Brooklyn, one building at a time.
Name: Originally T.B. Ackerson RE office, now Avenue H Station House
Address: 802 East 16th Street
Cross Streets: Avenue H
Neighborhood: Fiske Terrace in Victorian Flatbush
Year Built: 1905
Architectural Style: Vernacular Shingle Style cottage
Architect: Unknown, could have been someone with the initials “R.H.B.”
Landmarked: Yes, individual landmark (2004)
The story: One of the great things about our huge transit system is that there is such variety in the stations that make up our subway systems. We’ve got recreated Beaux-Arts glass and steel canopies, old wooden elevated stations, elegant Heins & LaFarge masterpieces, stations that resemble European train stations, as well as the hundreds of plain old stairways leading underground. And then we’ve got a couple of country stations in neighborhoods that don’t match most people’s idea of New York City, or even Brooklyn. One of these is at the Avenue H stop in Fiske Terrace.
This station is the only MTA station that has been adapted to transit use from a structure used for another function. It is one of the few remaining wooded structures in the system, and also one of the few to be landmarked. It’s also the only surviving station from Brooklyn’s days of surface train transportation, when independent lines crisscrossed the city, before the underground tracks were built. It’s pretty unique, and we almost lost it.
The station was built by Thomas Benson Ackerson, the man who developed and built Fiske Terrace, in Flatbush, now near Brooklyn College. It was designed to be his sales office while Fiske Terrace was being built. Ackerson, who went by his initials, T.B., and his brothers, who also went by their initials, had already developed Beverley Square East and West, not far away, in the years ending the 19th century, finishing up early in the 20th. In 1905, he purchased the old Fiske estate, with a mansion and lots of land, from George and Elizabeth Fiske for $285,000, and began the development of Fiske Terrace.
One of the perks of the site, he told newspaper reporters, was the presence of the Brighton Beach and the Manhattan Beach railroads, which he was certain would be a draw for anyone wanted to settle in his suburban hideaway. A commuter could be in Manhattan in rapid time, especially with the new subways and bridges that were being built at the same time. He was right.
Period photographs show the sales office as a small house sitting alone in the woods. The building had three offices and a reception room, warmed by a brick fireplace with a stone mantle. The brick surface was inset with colorful tiles, and the whole room was deliberately furnished in a rustic, country style, like an Adirondacks/Mission cottage. The doors had rustic metal strapping, barn door hinges, and the walls were in rough faced stucco. Outside, the overhanging eaves formed a porch that was supported by peeled wood columns. The wooden building was covered in shingles. It was all a marketing tool to invoke a country feeling for the new development in the wilds of Brooklyn.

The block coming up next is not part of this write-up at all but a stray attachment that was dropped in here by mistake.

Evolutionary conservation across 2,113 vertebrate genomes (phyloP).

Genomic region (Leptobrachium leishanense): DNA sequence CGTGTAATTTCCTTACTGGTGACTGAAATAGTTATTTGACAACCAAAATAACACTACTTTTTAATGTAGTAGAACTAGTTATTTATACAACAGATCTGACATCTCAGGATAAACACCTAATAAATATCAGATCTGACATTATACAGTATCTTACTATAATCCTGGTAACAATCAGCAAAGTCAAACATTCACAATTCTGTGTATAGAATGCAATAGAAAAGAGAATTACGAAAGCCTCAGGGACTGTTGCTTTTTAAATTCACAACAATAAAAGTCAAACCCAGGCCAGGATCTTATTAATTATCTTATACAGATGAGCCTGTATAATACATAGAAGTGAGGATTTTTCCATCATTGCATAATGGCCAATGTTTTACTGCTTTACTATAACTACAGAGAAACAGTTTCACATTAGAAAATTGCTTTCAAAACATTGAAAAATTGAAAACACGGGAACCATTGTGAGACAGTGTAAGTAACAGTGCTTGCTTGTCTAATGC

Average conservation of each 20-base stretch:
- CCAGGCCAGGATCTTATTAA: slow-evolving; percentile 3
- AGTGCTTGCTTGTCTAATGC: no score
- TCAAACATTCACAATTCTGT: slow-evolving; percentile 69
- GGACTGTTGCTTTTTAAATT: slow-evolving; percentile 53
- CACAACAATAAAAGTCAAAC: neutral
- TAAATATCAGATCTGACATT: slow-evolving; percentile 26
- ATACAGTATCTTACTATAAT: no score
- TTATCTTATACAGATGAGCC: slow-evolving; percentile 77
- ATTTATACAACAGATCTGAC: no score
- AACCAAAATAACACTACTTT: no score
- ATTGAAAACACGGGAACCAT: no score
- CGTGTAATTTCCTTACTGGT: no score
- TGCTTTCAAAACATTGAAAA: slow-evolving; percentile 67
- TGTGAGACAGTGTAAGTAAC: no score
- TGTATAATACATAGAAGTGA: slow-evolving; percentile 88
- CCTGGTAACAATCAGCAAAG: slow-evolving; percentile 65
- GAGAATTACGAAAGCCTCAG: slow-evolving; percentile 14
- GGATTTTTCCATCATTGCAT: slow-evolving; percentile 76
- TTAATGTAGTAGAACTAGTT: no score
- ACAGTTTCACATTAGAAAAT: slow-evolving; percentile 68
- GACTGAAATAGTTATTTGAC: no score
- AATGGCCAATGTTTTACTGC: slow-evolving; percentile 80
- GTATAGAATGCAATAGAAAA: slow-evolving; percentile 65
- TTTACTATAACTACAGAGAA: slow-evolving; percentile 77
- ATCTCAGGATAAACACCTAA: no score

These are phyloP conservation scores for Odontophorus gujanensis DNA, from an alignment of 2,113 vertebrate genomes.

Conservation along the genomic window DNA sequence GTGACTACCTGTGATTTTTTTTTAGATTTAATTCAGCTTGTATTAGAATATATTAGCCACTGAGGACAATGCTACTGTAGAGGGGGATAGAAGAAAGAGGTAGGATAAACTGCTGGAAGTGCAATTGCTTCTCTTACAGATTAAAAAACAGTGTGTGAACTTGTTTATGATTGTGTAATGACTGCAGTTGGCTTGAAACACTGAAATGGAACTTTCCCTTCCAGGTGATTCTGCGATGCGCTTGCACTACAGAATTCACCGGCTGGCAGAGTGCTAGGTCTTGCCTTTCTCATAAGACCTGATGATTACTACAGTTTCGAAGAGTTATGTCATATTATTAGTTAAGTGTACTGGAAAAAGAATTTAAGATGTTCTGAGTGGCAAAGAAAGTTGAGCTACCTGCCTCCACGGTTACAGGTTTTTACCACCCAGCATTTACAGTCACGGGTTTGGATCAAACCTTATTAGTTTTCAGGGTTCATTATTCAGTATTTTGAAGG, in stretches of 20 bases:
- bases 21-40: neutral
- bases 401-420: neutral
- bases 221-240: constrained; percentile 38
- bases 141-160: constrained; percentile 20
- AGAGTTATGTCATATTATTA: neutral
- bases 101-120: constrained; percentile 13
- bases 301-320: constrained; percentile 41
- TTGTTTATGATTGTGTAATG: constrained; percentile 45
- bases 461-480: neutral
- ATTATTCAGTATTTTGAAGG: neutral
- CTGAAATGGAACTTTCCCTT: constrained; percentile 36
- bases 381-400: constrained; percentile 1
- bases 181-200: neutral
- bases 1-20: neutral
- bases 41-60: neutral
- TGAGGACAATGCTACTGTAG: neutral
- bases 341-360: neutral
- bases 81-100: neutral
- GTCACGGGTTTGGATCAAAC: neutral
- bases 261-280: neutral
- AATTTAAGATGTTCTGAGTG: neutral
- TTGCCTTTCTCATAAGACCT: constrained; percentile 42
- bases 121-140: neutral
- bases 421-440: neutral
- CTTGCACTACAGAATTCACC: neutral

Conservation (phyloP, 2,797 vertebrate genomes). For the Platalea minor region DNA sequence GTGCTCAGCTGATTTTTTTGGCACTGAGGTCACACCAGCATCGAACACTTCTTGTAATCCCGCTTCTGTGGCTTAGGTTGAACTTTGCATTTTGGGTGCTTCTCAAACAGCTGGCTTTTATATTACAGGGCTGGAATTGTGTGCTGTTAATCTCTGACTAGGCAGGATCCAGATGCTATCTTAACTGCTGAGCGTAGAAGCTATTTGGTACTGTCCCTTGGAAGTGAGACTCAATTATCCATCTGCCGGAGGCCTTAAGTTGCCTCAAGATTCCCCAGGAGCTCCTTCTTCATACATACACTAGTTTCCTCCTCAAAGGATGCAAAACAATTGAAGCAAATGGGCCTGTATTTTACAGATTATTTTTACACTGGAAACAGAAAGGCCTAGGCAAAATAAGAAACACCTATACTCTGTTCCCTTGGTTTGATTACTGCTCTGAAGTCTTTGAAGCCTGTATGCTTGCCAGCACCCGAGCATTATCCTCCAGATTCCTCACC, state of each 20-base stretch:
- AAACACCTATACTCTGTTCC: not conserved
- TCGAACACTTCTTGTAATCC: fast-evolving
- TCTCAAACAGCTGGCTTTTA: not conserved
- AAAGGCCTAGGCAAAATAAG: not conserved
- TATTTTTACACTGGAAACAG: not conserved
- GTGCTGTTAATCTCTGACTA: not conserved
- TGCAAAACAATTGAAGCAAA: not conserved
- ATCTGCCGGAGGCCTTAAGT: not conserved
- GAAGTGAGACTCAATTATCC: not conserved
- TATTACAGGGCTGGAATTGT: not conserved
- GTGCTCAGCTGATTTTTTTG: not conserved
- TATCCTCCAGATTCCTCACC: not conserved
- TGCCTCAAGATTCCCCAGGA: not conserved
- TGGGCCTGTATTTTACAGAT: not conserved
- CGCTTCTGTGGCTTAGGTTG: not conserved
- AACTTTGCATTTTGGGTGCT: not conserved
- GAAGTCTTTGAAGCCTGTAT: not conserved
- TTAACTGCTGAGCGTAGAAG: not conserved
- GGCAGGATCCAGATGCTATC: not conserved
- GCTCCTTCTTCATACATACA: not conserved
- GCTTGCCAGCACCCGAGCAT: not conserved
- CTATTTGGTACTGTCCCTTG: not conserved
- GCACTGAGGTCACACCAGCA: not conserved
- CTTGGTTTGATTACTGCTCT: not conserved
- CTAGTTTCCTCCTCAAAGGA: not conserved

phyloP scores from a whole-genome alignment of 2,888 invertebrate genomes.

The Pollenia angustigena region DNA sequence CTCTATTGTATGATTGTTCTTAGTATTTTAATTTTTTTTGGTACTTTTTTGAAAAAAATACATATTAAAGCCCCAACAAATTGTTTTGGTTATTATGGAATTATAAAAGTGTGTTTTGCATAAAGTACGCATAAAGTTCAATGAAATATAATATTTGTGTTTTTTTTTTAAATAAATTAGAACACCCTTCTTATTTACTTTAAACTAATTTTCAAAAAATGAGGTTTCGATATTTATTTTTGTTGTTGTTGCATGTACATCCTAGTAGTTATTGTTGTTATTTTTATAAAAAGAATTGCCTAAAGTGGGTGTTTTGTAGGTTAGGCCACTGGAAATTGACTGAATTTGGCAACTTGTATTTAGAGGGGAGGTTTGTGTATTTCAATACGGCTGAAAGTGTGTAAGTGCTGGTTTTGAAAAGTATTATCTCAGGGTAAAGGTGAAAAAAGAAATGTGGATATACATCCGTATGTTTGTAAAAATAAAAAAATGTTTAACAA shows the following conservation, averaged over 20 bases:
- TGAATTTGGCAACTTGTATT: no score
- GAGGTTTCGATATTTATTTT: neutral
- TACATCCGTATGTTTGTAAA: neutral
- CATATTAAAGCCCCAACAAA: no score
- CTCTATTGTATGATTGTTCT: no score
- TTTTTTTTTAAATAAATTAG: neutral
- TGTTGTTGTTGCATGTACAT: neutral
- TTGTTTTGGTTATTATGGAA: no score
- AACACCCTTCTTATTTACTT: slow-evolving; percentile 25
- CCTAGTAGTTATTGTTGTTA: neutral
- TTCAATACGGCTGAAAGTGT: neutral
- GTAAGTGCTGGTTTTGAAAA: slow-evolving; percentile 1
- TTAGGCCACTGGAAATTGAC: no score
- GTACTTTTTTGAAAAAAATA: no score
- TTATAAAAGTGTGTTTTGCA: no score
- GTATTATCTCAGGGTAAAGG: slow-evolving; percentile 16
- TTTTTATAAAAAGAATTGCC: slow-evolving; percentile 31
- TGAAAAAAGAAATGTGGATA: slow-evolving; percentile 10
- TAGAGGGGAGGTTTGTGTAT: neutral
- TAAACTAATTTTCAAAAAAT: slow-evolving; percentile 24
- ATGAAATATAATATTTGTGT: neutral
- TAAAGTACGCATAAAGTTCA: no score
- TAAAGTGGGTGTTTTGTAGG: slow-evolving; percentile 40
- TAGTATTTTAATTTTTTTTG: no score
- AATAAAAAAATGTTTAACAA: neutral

A year later, the building’s mission was done. Fiske Terrace had sold. There was no more need for a dedicated sales office, and the building was sold to the Brooklyn Rapid Transit Company for use as a station by 1907. The station stop was renamed Avenue H. The station marks the point where the topography of the rail lines change dramatically. North of here, the tracks are in a trench, below grade. A little bit south of the station, they start to rise, and eventually become elevated for the rest of the run to Coney Island. From 1922 to 1940, this station served the BMT line, the Brooklyn-Manhattan Transit Corporation, a private company. In 1940, the three lines, the BMT, IRT, and IND lines were all merged, becoming the city-owned Metropolitan Transit Authority.
Over the years, the area went from woods to suburbs to city. An apartment building was built on one side of the once freestanding cottage. In 2003, the MTA announced that they were going to tear the station down, citing its run down appearance, and the fact that it was made of wood, and therefore a fire hazard. The community rallied to save the station, citing its uniqueness and history. Several other wooden stations had been successfully landmarked, so why not this one? The preservationists won, and the station was landmarked in 2004.
Between 2009 and 2011, the station underwent a complete restoration and renovation. The platforms were rebuilt, with new floors, canopies, windshields and lighting. An ADA ramp was installed, and other improvements made. The landmarked façade now had new peeled bark columns, which replaced the aging replacement wooden ones, on the porch outside, and the whole station got an interior upgrade. Structural improvements were made, and the station is now ready for another hundred years. Too bad they couldn’t bring back the fireplace. GMAP
(Photo: Harrison Leong for Wikipedia)